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If your partner thinks you're a babe it really is love, says study

Three cheers for love. Not only does it save human beings from the pangs of bitter loneliness and the indiscriminate reality-TV watching that is despair, one new study (via The Daily Mail) suggests that it’s the reason why our loved ones think we’re so darn good-looking even when we’re not.

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Three cheers for love. Not only does it save human beings from the pangs of bitter loneliness and the indiscriminate reality-TV watching that is despair, one new study (via The Daily Mail) suggests that it’s the reason why our loved ones think we’re so darn good-looking even when we’re not. 

Curious to prove whether or not love positively affects people’s perceptions of their partners’ looks, researchers at the University of Groningen in the Netherlands asked nearly a 100 heterosexual young Dutch couples to answer questions relating to their partner’s attractiveness. The participants were asked to rate their partners’ physical and facial beauty and to compare them to strangers around the same age.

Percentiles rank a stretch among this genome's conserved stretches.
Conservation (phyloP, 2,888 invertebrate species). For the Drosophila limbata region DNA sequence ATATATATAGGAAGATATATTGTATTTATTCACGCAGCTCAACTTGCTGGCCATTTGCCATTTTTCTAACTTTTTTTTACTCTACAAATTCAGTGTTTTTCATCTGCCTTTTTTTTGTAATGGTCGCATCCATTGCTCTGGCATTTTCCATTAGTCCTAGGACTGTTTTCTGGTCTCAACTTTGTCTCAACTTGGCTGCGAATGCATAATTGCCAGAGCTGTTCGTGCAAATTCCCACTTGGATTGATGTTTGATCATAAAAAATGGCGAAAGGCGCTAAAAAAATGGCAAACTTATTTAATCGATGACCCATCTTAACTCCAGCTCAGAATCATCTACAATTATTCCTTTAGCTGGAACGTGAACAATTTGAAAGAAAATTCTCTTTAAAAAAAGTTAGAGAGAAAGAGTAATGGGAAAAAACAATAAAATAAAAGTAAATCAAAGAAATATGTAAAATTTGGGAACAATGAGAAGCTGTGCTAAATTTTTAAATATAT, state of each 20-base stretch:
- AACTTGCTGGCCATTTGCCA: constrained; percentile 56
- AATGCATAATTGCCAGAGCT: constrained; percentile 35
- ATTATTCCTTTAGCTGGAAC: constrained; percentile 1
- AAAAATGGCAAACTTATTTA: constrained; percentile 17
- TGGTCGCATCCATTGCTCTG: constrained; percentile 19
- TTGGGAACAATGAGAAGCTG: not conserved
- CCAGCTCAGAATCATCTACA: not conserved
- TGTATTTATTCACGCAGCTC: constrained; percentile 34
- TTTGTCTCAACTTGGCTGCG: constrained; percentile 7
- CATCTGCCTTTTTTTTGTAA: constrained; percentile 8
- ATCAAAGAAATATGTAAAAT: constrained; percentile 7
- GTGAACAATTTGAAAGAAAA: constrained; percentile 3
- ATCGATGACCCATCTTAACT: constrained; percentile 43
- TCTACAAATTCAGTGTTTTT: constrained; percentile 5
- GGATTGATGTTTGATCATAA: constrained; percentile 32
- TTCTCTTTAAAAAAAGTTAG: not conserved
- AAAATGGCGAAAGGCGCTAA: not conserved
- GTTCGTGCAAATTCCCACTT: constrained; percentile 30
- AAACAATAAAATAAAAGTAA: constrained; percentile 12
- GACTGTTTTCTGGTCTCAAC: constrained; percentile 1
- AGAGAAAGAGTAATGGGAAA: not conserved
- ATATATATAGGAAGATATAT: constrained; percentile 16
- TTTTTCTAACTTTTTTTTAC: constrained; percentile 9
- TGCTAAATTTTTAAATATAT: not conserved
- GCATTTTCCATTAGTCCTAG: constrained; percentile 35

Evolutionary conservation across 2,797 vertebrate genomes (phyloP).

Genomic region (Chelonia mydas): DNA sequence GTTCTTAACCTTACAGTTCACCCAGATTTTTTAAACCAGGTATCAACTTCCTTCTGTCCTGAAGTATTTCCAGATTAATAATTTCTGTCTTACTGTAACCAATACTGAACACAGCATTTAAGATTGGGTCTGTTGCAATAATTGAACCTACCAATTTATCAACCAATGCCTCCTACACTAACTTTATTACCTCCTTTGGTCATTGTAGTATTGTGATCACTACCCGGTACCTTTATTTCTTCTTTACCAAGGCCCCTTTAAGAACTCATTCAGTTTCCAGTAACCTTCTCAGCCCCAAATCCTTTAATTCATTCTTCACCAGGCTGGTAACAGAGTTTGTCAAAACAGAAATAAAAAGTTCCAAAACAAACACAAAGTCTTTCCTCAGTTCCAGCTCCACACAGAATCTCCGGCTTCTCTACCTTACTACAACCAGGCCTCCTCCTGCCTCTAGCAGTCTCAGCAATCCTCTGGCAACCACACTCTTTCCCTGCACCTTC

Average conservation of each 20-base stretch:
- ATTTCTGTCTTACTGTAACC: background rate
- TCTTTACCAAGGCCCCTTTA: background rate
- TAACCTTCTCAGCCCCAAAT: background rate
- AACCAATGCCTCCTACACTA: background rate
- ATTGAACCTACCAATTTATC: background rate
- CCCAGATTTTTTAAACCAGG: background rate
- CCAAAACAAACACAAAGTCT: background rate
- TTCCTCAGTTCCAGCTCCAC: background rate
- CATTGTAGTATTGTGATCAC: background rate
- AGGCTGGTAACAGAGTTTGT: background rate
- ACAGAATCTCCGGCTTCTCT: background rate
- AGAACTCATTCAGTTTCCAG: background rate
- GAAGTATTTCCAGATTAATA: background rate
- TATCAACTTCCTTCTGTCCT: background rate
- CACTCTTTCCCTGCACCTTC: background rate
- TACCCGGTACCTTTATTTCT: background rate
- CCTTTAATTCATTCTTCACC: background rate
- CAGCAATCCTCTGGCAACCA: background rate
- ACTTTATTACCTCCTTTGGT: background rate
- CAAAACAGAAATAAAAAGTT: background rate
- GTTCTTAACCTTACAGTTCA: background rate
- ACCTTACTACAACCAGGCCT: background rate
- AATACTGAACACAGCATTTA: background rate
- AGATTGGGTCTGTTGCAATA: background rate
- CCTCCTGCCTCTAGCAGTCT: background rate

To contrast the partner estimations, the researchers sought out the “objective” opinions of unbiased strangers who were then asked to evaluate photographs of all the participating couples for attractiveness. 

The results indicated that love is indeed blind, as the couples showed a marked bias towards their amours, evaluating their appeal much higher than strangers did.  

Why do we see our loved ones through rose-coloured glasses rather than say through a microscope? The researchers hypothesis isn’t all that romantic, sadly. To their eyes, that misty water-coloured vision is clearly the result of anxiety. 

To the researchers, a person’s rosy view of their partner is a “positive illusion” that makes them feel more secure about their relationship. By overestimating their loved ones’ virtues, strengths and er, abdominal strength, people offset any fears about having chosen unwisely. 

Said the researchers:  “In order to reach some cognitive resolution between their hopes and doubts, and to sustain a sense of security, partners often weave an elaborate fictitious story that both embellishes a partner’s virtues and minimizes his or her faults”. 

There’s a real positive side to positive illusion, however; for one, it keeps people together. “By means of these positive illusions, partners may enhance their sense of security, overstate the case of commitment and derogate alternative partners, thus stabilizing their long-term bond.” 

But don’t go thinking your partner is too good-looking. The study also suggests that people who think their partner is hot stuff are more prone to jealousy.